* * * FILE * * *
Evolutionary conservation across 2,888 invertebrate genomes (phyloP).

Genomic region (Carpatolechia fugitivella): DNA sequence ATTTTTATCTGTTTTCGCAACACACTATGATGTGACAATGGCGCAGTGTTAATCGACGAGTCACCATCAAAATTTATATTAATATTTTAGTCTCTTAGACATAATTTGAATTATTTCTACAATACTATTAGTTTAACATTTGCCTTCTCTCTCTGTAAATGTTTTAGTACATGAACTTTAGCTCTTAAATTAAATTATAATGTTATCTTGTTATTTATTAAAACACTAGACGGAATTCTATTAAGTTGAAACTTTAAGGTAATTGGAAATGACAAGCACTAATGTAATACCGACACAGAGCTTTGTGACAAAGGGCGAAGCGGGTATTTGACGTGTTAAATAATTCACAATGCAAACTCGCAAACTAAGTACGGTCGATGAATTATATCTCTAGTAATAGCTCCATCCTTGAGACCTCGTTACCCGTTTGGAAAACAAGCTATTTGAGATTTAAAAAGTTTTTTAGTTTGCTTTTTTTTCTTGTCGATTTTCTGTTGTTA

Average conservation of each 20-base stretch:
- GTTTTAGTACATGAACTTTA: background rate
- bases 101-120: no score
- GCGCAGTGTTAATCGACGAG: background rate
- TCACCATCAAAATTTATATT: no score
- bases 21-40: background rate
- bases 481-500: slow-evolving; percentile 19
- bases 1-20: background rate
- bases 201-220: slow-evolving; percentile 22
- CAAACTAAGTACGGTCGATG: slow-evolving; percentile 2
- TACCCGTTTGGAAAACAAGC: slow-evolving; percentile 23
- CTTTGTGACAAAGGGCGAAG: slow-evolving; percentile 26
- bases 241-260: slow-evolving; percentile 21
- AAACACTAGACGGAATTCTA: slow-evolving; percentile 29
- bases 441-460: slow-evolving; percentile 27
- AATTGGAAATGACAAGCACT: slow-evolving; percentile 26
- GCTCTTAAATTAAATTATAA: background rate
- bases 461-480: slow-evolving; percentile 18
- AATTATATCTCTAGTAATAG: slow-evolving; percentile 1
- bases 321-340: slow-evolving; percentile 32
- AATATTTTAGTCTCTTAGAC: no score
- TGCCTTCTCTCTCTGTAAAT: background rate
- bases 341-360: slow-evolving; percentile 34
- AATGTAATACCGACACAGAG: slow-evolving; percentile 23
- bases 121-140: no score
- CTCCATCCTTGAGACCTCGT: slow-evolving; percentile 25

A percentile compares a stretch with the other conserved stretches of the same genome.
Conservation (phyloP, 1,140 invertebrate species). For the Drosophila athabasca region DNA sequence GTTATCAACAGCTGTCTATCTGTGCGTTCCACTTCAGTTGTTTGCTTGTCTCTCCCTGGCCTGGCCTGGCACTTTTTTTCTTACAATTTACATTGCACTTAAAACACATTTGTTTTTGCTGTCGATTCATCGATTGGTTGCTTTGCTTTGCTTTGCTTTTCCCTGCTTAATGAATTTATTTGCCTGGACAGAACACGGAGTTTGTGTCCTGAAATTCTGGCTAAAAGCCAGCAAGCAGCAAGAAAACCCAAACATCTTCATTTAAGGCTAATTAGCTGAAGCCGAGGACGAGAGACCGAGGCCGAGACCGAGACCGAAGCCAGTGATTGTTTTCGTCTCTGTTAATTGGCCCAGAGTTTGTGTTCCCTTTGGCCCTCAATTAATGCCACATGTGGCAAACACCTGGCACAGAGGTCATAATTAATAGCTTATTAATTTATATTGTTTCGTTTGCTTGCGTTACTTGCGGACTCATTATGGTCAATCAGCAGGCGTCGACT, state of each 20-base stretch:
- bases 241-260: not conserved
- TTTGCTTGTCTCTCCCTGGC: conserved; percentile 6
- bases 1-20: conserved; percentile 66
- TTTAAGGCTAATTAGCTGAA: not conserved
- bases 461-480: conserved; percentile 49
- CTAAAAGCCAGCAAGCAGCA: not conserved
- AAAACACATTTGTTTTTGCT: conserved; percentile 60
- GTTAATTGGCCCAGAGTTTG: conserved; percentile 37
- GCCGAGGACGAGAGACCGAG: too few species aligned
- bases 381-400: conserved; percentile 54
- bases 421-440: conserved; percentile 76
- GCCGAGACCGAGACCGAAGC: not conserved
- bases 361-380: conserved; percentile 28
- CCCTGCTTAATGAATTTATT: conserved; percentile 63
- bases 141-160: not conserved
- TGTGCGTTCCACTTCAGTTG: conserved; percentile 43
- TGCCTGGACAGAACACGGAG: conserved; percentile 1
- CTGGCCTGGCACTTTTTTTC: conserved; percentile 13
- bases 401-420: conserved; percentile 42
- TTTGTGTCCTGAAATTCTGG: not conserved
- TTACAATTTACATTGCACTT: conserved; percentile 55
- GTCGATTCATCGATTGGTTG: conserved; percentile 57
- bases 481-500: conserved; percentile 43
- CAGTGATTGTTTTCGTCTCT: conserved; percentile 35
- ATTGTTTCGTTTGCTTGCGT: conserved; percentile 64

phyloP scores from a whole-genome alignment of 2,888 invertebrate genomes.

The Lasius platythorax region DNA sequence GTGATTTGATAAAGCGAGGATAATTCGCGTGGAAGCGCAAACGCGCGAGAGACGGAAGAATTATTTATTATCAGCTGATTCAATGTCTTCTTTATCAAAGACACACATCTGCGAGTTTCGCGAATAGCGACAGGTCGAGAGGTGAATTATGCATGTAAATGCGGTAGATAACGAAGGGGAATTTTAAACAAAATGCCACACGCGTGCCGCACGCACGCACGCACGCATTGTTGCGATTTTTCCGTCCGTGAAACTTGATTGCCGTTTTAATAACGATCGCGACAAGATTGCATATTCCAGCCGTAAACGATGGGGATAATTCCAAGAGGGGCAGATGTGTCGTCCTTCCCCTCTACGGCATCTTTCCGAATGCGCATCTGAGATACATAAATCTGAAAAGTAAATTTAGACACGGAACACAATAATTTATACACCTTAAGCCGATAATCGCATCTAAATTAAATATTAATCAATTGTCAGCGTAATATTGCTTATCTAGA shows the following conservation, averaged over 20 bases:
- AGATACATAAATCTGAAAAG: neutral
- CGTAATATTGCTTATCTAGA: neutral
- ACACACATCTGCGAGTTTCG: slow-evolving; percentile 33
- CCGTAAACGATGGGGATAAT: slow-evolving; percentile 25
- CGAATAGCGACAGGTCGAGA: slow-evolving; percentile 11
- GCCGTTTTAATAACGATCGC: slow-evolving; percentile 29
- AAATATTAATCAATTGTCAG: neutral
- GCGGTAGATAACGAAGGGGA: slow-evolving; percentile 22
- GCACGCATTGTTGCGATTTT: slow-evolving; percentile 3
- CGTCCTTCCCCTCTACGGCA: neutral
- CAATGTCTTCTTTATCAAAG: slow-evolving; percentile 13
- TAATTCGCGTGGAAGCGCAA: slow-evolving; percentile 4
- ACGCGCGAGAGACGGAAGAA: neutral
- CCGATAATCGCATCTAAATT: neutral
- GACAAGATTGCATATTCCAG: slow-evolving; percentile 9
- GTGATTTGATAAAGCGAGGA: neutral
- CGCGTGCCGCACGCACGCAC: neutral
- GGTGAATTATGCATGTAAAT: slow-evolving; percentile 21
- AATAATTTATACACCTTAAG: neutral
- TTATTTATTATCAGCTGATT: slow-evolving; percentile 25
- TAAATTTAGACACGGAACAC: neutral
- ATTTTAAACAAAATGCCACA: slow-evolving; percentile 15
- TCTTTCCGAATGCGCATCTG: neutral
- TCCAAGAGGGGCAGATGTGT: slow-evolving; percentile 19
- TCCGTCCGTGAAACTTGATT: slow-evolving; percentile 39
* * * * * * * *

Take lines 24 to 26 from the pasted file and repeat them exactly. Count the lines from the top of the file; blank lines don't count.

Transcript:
- TGCCTTCTCTCTCTGTAAAT: background rate
- bases 341-360: slow-evolving; percentile 34
- AATGTAATACCGACACAGAG: slow-evolving; percentile 23